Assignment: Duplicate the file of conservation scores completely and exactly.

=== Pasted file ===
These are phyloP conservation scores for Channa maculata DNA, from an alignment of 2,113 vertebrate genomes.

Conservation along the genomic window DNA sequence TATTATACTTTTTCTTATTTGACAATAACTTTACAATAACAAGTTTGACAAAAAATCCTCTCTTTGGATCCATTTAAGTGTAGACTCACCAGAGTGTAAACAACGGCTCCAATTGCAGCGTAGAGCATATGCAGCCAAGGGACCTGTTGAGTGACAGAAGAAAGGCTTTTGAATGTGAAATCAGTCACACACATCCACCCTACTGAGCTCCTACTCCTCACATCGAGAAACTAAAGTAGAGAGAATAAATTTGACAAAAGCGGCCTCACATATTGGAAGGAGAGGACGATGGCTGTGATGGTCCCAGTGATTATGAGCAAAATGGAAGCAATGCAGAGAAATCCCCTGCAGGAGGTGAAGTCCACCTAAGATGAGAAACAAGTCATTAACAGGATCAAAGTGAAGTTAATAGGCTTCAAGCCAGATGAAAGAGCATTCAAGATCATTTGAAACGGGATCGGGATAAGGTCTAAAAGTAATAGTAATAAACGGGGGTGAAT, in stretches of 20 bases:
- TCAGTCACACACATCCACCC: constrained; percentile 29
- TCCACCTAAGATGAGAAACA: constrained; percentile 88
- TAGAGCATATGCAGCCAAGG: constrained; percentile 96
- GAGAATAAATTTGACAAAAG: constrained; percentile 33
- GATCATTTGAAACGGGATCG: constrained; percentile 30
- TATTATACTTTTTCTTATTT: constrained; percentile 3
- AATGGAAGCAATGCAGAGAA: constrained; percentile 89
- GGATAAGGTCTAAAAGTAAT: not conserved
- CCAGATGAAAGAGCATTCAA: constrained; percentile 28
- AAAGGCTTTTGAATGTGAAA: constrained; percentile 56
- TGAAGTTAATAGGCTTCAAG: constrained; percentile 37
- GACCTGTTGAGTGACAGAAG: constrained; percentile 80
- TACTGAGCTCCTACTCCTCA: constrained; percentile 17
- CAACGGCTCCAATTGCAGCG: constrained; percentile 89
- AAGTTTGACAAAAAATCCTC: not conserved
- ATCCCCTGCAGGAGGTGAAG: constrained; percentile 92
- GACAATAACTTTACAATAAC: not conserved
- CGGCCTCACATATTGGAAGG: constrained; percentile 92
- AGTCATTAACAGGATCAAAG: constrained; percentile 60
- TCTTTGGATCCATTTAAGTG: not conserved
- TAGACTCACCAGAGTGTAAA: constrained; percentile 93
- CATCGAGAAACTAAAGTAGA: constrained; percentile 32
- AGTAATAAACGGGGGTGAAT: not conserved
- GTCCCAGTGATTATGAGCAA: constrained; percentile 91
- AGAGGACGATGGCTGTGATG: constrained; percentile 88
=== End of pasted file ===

These are phyloP conservation scores for Channa maculata DNA, from an alignment of 2,113 vertebrate genomes.

Conservation along the genomic window DNA sequence TATTATACTTTTTCTTATTTGACAATAACTTTACAATAACAAGTTTGACAAAAAATCCTCTCTTTGGATCCATTTAAGTGTAGACTCACCAGAGTGTAAACAACGGCTCCAATTGCAGCGTAGAGCATATGCAGCCAAGGGACCTGTTGAGTGACAGAAGAAAGGCTTTTGAATGTGAAATCAGTCACACACATCCACCCTACTGAGCTCCTACTCCTCACATCGAGAAACTAAAGTAGAGAGAATAAATTTGACAAAAGCGGCCTCACATATTGGAAGGAGAGGACGATGGCTGTGATGGTCCCAGTGATTATGAGCAAAATGGAAGCAATGCAGAGAAATCCCCTGCAGGAGGTGAAGTCCACCTAAGATGAGAAACAAGTCATTAACAGGATCAAAGTGAAGTTAATAGGCTTCAAGCCAGATGAAAGAGCATTCAAGATCATTTGAAACGGGATCGGGATAAGGTCTAAAAGTAATAGTAATAAACGGGGGTGAAT, in stretches of 20 bases:
- TCAGTCACACACATCCACCC: constrained; percentile 29
- TCCACCTAAGATGAGAAACA: constrained; percentile 88
- TAGAGCATATGCAGCCAAGG: constrained; percentile 96
- GAGAATAAATTTGACAAAAG: constrained; percentile 33
- GATCATTTGAAACGGGATCG: constrained; percentile 30
- TATTATACTTTTTCTTATTT: constrained; percentile 3
- AATGGAAGCAATGCAGAGAA: constrained; percentile 89
- GGATAAGGTCTAAAAGTAAT: not conserved
- CCAGATGAAAGAGCATTCAA: constrained; percentile 28
- AAAGGCTTTTGAATGTGAAA: constrained; percentile 56
- TGAAGTTAATAGGCTTCAAG: constrained; percentile 37
- GACCTGTTGAGTGACAGAAG: constrained; percentile 80
- TACTGAGCTCCTACTCCTCA: constrained; percentile 17
- CAACGGCTCCAATTGCAGCG: constrained; percentile 89
- AAGTTTGACAAAAAATCCTC: not conserved
- ATCCCCTGCAGGAGGTGAAG: constrained; percentile 92
- GACAATAACTTTACAATAAC: not conserved
- CGGCCTCACATATTGGAAGG: constrained; percentile 92
- AGTCATTAACAGGATCAAAG: constrained; percentile 60
- TCTTTGGATCCATTTAAGTG: not conserved
- TAGACTCACCAGAGTGTAAA: constrained; percentile 93
- CATCGAGAAACTAAAGTAGA: constrained; percentile 32
- AGTAATAAACGGGGGTGAAT: not conserved
- GTCCCAGTGATTATGAGCAA: constrained; percentile 91
- AGAGGACGATGGCTGTGATG: constrained; percentile 88